American Fish
          3730 N Las Vegas Blvd, Las Vegas, NV 89115

          1. I live here. I've eaten in a lot of restaurants here. I'm rather opinionated by what is done well in Las Vegas and what is not done well. Las Vegas does an amazing job of separating you from your money, so don't be shocked if your steak costs you two three times what you normally pay.

            What Las Vegas does not do well is fresh fish. While shellfish can easily travel alive, we're over 300 miles away from an ocean. Unless a restaurant buys fresh fish at a major fish market on the coast and flies it in the same day, you will NOT be eating fresh fish.

            What Las Vegas does well are chain restaurants. Olive Garden, Applebees and Chilis. Sizzler not so much. They closed up and left town. You won't find Thomas Keller in the kitchen of Bouchon, nor Bobby Flay in Mesa Grill, nor Joel Robuchon at Joel Robuchon. I like to think those are the shining examples of Las Vegas embracing the culture of the chain restaurant.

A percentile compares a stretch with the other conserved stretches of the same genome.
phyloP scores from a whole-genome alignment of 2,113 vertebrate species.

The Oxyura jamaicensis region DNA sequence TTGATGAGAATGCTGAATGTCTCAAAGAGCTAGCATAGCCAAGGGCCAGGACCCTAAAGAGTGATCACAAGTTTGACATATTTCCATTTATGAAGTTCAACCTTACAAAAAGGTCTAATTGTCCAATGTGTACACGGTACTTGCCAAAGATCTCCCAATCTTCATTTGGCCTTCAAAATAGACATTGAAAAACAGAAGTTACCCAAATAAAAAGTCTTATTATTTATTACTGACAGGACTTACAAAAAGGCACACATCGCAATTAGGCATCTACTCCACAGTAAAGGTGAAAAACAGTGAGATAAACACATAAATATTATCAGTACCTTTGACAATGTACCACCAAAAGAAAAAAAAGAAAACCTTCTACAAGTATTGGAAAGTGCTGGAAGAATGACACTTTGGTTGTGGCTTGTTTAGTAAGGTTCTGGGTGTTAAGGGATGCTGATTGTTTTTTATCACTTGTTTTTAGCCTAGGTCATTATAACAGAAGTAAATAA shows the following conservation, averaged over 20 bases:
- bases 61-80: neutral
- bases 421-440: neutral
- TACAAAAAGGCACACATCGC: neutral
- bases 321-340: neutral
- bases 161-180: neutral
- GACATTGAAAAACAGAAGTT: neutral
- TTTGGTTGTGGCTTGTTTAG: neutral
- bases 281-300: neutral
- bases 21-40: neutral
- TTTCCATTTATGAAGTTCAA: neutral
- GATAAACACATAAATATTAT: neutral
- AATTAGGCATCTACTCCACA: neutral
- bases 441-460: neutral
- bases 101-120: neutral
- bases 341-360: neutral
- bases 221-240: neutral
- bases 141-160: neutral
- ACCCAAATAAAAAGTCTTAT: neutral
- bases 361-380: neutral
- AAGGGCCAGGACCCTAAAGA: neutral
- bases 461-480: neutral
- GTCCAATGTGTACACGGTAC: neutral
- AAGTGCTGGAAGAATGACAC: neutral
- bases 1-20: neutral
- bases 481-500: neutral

If you want a good meal in Vegas, pick something unique to Vegas like Lotus of Siam, Todd's Unique or Vintner Grill.

            Just my opinion...

            Vintner Grill
            10100 W. Charleston Blvd., Las Vegas, NV 89135

            Lotus of Siam
            953 E Sahara Ave Ste A5, Las Vegas, NV 89104

            9 Replies
            1. re: shamu613

              A great reply. I agree, especially on the Lotus of Siam.

              Lotus of Siam
              953 E Sahara Ave Ste A5, Las Vegas, NV 89104

              1. re: Passadumkeg